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Mini cooper brakes

Hi the forum,

We’ve just come up with a service light for a regular inspection for our 2009 Mini Cooper S, and during the last one the dealer told us that the brake pads would likely have to be changed (appx 30K miles). They said that due to the nature of the pads (sport vehicle, different, softer pad type that causes more wear) the rotors would need to be changed too. The bill we could expect for this was rather high.

3 questions:

  1. is this necessary? The brakes for sure, but the rotors as well? Can they be machined? I expect it is, but I want to be sure.
  2. How much is a reasonable amount to expect to pay for this type of work on this car?
  3. Any recommendations for independent mechanics this sort of thing in the Seattle, WA area?

Thanks!

Most shops will automatically replace the rotors as a part of a brake job. It’s the best way for them to ensure
good surfacse, ensure no warpage, and ensure sufficient metal in the rotors to prevenet future warpage, and they don;t want customers returning with complaints. Besides, it’s often comparable in cost to “turning” the old rotors.

People who do their own often check the rotors for glazing and scoring, and if they’re stopping smoothly and look good they’ll often just change the pads. But shops cannot operate like that. Too many would return.

For a dealer, expect front brakes (with rotors) to be in the vacinity of $400-500. Minis may be higher…BMW parts and repairs often are.

I fully agree with mountainbike on this one. Rotors can be turned but warping is common especially on a sports car.

See mechanics files tab above. Put in zip code and you should find several independent choices in your area.

Thanks for the answers everyone! Mountainbike, the dealer quoted price was closer to around $800. I’m not sure how much higher you were thinking, but it sounds like it’s not out of the realm of possibility. I’m glad that car is fun, at least.

Jayhawkroy: Thanks, I’ll give it a go.

Although it looks like the mechanic files feature does not have MINI as one of their drop down options for revising the search.

Try BMW. MINI is made by BMW, but for brakes, any decent mechanic can do this work. Brakes are very similar from make to make and easy to work on.

Ouch! I figured they’d be higher, but that’s…well…HIGH!

I’ll second Mark’s suggestion. There’s nothing futuristic about Mini brakes. Any decent shop can do as good a job as a BMW dealer, and probably for far less.

Your dealer is probably right. Some of the softer pads can take out a set of rotors. But you don’t have to use the OEM pads for replacement, there are alternatives. I’m pretty sure that the dealer quote was for all 4 wheels. I would recommend an independent mechanic that will use Hawk ceramic pads and maybe cryo treated rotors. Better brakes at a lower cost, but not a lot less.

FWIW, as a shadetree mechanic I always replace rotors on BMWs. It might not always be absolutely necessary but I prefer it. As a rule I always replace the brake pad wear sensor as well.

30K miles? I would ask any decent mechanic to simply replace the brake pads, which cost $40 or $50, and see if that takes care of things…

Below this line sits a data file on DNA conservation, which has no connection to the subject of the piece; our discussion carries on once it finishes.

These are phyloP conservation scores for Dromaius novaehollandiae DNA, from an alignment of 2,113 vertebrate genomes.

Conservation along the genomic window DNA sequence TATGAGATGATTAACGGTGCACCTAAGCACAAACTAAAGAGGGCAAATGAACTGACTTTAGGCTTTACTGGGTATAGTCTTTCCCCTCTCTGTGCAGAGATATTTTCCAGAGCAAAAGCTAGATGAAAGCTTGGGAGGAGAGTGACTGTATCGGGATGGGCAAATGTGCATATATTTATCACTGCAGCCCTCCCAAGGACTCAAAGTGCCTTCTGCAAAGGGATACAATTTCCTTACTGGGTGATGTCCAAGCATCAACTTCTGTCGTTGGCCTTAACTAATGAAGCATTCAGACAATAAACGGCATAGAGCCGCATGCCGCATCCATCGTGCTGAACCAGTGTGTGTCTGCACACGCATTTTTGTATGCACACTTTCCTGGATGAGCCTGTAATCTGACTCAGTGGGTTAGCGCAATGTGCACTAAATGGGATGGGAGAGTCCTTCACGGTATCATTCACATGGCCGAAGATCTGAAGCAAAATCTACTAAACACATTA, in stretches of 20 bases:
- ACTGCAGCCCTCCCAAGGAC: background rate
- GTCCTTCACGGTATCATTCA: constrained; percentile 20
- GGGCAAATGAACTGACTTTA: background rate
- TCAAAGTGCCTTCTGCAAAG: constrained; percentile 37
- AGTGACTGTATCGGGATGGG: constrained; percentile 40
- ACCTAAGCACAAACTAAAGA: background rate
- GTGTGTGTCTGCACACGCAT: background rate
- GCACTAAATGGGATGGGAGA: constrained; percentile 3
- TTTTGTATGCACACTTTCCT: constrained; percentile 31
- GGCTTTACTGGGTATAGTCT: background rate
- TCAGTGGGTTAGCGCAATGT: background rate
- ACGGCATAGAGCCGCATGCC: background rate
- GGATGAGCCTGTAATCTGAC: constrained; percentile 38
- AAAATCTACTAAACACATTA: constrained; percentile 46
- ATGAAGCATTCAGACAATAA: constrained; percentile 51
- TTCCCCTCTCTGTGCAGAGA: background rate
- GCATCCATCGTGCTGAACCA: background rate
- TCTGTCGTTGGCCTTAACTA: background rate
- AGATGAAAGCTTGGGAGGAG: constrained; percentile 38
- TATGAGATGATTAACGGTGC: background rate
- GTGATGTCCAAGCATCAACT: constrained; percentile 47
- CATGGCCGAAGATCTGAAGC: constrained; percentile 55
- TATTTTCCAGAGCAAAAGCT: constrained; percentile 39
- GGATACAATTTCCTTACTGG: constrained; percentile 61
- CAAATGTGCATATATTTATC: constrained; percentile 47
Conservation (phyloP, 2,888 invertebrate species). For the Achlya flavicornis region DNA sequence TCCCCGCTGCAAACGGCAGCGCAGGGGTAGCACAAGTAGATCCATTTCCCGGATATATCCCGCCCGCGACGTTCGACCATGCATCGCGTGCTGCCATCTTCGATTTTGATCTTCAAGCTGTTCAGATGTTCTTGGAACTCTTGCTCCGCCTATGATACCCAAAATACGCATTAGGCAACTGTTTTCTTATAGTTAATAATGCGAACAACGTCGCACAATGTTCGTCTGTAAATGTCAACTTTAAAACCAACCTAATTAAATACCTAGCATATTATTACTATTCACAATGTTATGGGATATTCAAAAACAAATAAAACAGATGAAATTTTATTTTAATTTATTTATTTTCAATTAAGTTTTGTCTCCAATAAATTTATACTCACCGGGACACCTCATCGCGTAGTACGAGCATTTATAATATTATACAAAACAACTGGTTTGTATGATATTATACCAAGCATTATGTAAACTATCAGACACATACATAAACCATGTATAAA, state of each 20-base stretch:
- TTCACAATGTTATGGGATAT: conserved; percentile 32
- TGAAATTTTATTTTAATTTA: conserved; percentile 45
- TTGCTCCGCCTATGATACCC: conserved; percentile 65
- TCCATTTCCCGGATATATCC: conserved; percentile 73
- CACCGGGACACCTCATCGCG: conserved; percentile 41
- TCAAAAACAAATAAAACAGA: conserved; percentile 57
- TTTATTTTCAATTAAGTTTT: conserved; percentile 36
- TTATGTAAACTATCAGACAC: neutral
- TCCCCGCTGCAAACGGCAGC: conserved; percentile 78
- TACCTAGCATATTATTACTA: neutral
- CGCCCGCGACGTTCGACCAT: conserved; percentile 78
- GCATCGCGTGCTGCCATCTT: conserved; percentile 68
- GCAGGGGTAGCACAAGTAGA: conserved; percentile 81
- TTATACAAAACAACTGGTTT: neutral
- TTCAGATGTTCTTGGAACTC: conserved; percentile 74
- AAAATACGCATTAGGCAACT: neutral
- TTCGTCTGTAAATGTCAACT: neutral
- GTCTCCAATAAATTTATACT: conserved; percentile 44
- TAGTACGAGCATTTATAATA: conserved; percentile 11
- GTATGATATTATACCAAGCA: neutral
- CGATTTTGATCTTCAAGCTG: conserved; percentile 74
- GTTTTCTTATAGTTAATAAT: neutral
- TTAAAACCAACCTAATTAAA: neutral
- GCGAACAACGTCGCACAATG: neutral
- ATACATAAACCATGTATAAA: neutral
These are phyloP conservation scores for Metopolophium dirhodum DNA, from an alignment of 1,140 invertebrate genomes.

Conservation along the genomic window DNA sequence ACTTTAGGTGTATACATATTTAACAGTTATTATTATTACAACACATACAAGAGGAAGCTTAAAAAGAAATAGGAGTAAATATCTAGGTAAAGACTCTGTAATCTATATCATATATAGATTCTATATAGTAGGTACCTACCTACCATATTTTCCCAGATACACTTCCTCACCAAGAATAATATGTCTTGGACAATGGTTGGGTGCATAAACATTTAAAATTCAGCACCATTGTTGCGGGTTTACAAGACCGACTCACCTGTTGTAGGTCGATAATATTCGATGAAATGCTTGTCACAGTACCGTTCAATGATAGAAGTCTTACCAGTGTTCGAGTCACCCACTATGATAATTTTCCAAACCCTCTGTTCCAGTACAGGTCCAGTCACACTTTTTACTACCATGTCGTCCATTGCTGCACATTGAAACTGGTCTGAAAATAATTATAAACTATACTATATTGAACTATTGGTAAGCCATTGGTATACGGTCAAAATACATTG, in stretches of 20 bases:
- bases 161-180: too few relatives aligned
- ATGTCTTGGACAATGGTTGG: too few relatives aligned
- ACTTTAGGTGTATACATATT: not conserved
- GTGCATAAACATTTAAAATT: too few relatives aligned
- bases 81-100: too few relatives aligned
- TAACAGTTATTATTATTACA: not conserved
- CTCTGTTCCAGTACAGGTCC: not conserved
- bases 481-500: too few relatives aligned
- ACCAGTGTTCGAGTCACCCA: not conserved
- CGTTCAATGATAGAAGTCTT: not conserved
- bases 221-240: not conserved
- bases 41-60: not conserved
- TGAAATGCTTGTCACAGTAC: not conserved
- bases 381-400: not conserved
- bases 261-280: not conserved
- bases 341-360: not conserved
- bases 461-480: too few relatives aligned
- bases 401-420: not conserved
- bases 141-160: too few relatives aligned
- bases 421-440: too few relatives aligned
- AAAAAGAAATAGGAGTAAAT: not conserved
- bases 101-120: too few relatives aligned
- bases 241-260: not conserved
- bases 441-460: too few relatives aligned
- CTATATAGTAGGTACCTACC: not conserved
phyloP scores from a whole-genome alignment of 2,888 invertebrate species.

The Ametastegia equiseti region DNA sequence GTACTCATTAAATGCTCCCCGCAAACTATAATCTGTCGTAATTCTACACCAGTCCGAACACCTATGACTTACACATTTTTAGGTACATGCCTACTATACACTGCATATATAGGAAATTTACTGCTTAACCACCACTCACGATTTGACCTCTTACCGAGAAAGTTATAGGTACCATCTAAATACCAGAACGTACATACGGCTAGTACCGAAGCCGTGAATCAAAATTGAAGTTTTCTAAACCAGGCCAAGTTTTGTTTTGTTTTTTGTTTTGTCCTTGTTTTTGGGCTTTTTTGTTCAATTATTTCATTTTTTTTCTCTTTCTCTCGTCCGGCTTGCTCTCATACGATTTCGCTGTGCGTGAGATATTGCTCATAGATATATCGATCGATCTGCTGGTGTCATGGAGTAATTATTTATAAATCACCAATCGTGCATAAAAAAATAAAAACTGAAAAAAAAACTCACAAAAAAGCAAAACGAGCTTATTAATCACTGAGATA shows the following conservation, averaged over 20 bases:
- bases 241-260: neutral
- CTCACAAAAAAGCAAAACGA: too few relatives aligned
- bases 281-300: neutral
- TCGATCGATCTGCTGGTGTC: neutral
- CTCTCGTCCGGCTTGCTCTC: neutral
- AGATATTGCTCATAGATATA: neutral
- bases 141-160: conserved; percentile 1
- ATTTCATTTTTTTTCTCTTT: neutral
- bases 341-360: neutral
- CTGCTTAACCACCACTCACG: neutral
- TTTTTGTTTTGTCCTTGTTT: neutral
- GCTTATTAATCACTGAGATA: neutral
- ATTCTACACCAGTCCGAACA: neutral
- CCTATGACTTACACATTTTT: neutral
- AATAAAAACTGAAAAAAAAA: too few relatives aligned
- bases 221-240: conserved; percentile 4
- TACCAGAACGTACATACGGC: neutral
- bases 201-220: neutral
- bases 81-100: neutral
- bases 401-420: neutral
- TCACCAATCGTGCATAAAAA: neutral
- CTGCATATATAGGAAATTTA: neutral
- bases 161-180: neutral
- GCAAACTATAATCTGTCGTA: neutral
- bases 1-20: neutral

In my experience, rotors are usually good for two pad replacements before they need replacing as long as they are not scored or otherwise damaged…

OK, OK…

The responses have a lot of clues that need to be picked up on.

I have a 2004 Cooper S. I don’t know how different the dash warnings are on the 2009, but 1) I don’t think that I have a “service light for a regular inspection.” 2) I do have a specifc light for brake wear. It is controlled by two brake wear sensors as acknowledged by AlanY. There is one at the left front wheel and one at the right back wheel. I do a lot of highway driving, so I didn’t replace my brakes until between 85K and 100K miles. That 30K miles sounds too soon for brakes, from my experience. Check your manual and determine what that service light indicates. And, see the manual to determine whether you have a brake service light. If you do, and it hasn’t gone on, then it is unlikely that the brakes need replacing. Don’t worry, when the light goes on you will still have a safe amount of pad left. You should just go and get the brakes replaced in a timely manner after that. I agree with Caddyman that 30K on the brakes should not regularly warrant a rotor change. There are specifications for rotor wear. The thickness can be measured and it can be determined whether turning the rotor is a viable option. Finally, front and back brake pads usually do not wear out evenly. Only one axle set may need to be replaced before another.

On the other hand, your dealer might be right and you are due for brakes. And maybe the other commentors are right about brake pads on sports cars, etc. Personally, I don’t see the logic about soft brake pads causing greater rotor wear. Does that mean that hard brake pads would cause less rotor wear? Wow!

I don’t trust your dealer. I recommend that you have someone else look at your brakes. It’s pretty easy to do, and it would not hurt for you to know how to do this yourself. There are two pads around each rotor. You should be able to see the outer pad without even removing the wheel, if you have alloy wheels. But you also want to see the pad on the other side of the rotor, and usually you have to remove the wheel. Inspecting one front and one back wheel should inform you whether the MINI needs brakes.

If you don’t believe any of this or if you want to get more information, go to MINI2.com. This is a MINI enthusiast site where you can ask questions in their forums. You can gain a lot of good information there, and it has saved me money.